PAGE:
Astonishing X-Men: Xenogenesis

Astonishing X-Men: Xenogenesis
Astonishing X-Men Xenogenesis review
  • North American Publisher / ISBN: Marvel - 978-0-7851-4033-7
  • Release date: 2011
  • UPC: 9780785140337
  • Contains adult content?: no
  • Does this pass the Bechdel test?: no
  • Positive minority portrayal?: no
  • CATEGORIES: Superhero

Warren Ellis’ time on the X-Men was during the period when only a couple of hundred mutants remained active, everyone else having had their powers removed, and no new mutants developing powers during puberty. When Storm is told of a small African town where mutants are manifesting powers at birth, the X-Men decide to investigate.

There’s little connection with the previous Exogenetic in an opening chapter that makes difficult reading. Having established why the X-Men are heading to Africa, Ellis provides an awkward, guilt-purging conversation about white-skinned mutants interfering in Africa, and lectures at length about problems real country by real country surrounding the fictional Mbangawi (or later M’bangwi). “Uganda to the North”, says Wolverine, “a million-and-a-half people are refugees in their own country. The army abducts little girls for “wives””. It’s a case of Ellis having carried out his research and ensuring readers know about it, but is an X-Men comic the most effective place for that? The situation’s not helped by Ellis pouring out his well-intentioned concern and frustration while Kaare Andrews is posing Emma Frost all over the plane like a porn model.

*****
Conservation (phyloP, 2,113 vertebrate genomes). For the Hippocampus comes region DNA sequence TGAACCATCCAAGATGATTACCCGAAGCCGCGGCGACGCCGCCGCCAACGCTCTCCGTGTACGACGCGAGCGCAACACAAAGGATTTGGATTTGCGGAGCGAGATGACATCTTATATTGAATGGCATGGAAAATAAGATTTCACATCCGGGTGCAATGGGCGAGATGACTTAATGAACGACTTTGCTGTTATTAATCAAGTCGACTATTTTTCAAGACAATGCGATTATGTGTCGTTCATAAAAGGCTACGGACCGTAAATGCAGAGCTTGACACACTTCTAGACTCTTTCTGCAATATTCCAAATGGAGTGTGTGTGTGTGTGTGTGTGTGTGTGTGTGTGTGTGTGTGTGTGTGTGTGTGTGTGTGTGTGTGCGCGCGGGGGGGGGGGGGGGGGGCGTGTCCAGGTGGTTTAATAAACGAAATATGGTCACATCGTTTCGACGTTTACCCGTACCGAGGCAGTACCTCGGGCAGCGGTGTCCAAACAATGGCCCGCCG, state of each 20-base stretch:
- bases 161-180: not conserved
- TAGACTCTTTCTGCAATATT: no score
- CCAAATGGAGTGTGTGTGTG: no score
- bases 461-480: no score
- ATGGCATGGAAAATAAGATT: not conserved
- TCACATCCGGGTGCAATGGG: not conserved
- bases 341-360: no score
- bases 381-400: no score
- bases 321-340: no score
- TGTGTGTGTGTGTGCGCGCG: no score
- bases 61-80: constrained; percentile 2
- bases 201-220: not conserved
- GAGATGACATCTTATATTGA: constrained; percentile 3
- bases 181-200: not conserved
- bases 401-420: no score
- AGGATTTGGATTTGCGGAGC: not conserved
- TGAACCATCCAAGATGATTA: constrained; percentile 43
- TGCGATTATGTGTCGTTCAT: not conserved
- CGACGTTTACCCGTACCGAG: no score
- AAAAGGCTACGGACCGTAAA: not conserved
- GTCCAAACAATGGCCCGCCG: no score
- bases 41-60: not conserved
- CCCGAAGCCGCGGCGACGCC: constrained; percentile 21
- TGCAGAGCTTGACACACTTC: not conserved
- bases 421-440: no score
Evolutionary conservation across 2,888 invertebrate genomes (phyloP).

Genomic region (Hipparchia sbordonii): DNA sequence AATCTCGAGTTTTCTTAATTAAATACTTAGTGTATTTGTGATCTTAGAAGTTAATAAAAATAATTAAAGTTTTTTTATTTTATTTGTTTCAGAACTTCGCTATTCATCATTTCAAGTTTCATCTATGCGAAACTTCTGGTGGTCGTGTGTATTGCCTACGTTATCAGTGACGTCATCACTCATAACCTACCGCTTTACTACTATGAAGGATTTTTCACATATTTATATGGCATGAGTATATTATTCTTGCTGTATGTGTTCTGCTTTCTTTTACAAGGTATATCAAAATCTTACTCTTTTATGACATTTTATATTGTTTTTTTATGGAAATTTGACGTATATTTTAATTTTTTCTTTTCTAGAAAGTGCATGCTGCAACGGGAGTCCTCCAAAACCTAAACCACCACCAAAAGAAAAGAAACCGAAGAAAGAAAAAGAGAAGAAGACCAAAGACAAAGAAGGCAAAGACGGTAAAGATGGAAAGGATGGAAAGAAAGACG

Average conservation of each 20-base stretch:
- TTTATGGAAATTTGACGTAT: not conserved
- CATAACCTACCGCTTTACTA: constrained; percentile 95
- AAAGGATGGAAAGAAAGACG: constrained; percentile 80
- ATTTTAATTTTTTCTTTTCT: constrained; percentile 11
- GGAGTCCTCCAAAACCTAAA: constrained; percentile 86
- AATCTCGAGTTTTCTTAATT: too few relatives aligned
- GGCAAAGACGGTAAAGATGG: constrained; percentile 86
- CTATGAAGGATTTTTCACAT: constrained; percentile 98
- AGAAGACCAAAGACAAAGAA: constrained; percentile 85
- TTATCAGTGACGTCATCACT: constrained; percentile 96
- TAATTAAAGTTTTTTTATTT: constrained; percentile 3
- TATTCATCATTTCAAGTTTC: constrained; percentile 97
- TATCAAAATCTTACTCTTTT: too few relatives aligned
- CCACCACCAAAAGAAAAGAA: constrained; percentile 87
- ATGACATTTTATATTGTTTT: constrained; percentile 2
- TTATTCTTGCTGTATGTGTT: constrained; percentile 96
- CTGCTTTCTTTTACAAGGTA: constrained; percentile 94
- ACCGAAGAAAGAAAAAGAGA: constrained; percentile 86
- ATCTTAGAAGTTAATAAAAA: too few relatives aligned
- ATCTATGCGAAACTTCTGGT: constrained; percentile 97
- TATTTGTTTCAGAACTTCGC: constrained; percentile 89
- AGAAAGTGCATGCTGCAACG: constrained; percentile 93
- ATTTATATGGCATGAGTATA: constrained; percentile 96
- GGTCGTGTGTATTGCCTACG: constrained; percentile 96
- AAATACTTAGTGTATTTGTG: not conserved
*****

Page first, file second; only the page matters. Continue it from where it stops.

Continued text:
Andrews is a good artist, one who works in a number of different styles and generally produces something interesting, but there are only flashes of that in Xenogenesis, most restricted to some great pin-up pages. Otherwise, he follows the lead of Simone Bianchi in Ghost Box by closing in on faces, often so close it’s only partial faces on view. After the pin-ups Andrews is at his best when organising four long horizontal panels to the page as per the sample art, but some of his exaggerated bodies aren’t pretty.

By the fourth chapter of five all guilt has been purged, shades of grey have been established and qualifications trotted out, meaning Ellis and Andrews can finally attend to the desperate battle ahead. These chapters are great. Ellis takes an idea Alan Moore introduced in Captain Britain and multiplies it for a thrilling and desperate battle against foes that technically can’t be beaten, having already conceived a clever way to beat them. It’s a shame there wasn’t more of this and less moralising and posing.